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Osteoporosis Center

Quillen College of Medicine


It is never too early or too late to detect, prevent, or treat osteoporosis.




Osteoporosis is a silent disease in which bones become fragile and are more likely to break.  If not prevented or if left untreated, it can progress painlessly until a bone breaks.  The most affected bones are the hip, spine, and wrist.

The fractures are serious: 1 in 5 women is expected to die within a year, 2 out of 5 are likely to be permanently disabled, and only 2 out of 5 are able to fully resume their daily activities.

Osteoporosis also affects men: 1 in 3 men is expected to die within one year of a fracture.

About half of the population 50 years of age and older is affected by osteoporosis.  In women over the age of 50 years, there are more osteoporotic fractures than heart attacks, strokes, breast cancer, ovarian and cervical cancer combined.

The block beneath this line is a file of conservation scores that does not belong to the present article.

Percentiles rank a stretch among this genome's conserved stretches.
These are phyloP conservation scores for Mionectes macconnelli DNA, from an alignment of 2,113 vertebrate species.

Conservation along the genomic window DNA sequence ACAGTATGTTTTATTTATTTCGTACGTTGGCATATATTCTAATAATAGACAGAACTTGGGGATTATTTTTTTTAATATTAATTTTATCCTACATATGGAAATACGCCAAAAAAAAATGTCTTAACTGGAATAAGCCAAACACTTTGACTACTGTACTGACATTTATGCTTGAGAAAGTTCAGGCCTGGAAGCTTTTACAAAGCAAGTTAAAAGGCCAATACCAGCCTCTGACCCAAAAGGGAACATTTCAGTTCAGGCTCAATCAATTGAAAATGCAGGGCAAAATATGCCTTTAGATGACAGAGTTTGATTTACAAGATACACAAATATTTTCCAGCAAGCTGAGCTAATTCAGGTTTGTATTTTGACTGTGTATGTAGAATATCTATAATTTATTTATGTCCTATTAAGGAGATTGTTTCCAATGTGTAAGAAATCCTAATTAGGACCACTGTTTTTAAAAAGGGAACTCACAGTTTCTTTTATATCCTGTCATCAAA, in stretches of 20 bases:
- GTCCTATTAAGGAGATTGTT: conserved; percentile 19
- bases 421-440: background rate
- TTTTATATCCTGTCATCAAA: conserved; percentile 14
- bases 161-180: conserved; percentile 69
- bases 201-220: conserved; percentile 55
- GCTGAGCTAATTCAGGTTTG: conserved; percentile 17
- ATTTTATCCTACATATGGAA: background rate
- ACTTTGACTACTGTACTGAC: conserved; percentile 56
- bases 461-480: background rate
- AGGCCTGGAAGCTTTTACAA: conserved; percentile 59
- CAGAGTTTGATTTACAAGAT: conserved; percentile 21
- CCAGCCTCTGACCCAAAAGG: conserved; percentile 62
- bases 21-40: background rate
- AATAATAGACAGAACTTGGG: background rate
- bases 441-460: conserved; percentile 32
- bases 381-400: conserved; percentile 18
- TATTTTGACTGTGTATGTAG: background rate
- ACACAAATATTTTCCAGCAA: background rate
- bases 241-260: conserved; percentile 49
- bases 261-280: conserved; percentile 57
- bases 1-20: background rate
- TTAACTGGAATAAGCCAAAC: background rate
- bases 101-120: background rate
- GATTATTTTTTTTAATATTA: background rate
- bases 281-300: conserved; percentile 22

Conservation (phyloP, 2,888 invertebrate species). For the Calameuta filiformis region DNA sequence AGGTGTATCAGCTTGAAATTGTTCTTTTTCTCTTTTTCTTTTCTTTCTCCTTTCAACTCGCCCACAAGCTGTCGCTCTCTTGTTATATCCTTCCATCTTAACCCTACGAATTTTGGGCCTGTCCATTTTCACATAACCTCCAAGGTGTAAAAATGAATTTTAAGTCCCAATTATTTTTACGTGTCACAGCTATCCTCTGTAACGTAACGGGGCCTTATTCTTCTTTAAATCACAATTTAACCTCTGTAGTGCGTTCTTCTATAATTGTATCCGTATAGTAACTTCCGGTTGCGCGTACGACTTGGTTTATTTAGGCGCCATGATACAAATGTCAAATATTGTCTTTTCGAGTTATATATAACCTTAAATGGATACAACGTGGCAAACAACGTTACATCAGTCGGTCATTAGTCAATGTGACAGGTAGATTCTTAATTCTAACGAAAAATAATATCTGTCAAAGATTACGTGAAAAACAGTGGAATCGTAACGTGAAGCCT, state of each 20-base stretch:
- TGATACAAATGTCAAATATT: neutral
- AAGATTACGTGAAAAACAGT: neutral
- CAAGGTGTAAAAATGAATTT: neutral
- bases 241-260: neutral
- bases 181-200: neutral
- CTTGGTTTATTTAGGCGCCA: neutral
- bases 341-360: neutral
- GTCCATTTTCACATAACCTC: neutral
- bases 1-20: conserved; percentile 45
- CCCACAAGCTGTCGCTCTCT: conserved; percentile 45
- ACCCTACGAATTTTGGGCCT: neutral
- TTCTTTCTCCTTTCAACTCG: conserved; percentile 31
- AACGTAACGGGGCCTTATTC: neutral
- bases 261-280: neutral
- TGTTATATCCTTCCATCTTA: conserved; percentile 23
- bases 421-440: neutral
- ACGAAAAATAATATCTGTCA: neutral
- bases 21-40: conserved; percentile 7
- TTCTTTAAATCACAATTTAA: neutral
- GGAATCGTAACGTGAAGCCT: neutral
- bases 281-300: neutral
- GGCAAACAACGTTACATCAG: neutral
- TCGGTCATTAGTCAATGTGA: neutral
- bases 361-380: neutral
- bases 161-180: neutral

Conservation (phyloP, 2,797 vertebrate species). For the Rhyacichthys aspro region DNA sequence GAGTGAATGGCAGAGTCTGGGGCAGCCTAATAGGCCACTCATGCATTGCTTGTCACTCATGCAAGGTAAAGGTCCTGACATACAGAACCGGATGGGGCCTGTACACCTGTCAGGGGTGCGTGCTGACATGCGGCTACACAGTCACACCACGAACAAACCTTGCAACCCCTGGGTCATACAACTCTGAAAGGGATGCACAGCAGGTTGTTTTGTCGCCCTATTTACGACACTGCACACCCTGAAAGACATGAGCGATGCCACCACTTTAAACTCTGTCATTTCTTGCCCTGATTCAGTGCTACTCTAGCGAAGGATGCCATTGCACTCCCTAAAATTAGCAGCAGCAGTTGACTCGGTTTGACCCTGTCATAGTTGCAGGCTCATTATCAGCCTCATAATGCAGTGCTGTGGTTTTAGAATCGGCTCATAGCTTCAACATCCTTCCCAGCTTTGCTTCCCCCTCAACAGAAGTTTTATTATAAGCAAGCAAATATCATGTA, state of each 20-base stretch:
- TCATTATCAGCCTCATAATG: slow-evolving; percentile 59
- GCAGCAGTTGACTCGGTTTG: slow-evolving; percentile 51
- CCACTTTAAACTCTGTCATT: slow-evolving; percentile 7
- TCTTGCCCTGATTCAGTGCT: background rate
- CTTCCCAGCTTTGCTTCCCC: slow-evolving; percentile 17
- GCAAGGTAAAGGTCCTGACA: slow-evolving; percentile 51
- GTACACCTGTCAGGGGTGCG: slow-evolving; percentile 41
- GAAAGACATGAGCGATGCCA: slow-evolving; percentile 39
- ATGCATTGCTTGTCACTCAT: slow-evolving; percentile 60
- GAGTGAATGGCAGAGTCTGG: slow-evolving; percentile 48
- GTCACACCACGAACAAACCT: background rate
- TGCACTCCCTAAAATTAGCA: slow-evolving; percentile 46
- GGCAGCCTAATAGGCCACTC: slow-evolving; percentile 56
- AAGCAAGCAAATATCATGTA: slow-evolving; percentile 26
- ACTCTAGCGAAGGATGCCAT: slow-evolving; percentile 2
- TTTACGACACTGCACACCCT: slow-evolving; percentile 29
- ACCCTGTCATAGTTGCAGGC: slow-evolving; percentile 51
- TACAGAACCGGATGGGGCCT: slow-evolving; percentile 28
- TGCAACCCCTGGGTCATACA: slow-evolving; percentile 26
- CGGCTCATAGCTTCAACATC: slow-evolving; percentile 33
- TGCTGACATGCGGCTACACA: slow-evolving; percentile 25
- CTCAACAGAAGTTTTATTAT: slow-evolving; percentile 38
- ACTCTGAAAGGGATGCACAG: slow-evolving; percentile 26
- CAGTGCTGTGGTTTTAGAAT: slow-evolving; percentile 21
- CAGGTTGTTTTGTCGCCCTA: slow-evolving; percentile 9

Early awareness is critical.  Recognizing lifestyle changes you can control is the first step to prevention.


  • Family history of osteoporosis
  • History of a fracture as an adult
  • Caucasian or Asian race
  • Postmenopausal state
  • Early menopause
  • Small bone structure or low body weight
  • Long-term use of certain medications, such as glucocorticoids


  • Low calcium intake
  • Inadequate physical activity
  • Cigarette smoking
  • Excessive alcohol consumption
  • Excessive salt intake
  • Excessive caffeine intake
  • Recurrent falls, which predispose to fractures
DETECTION To assess bone loss, the gold standard is the DXA (dual energy x-ray absorptiometry) scan. It is simple, safe, painless, quick, and accurate.

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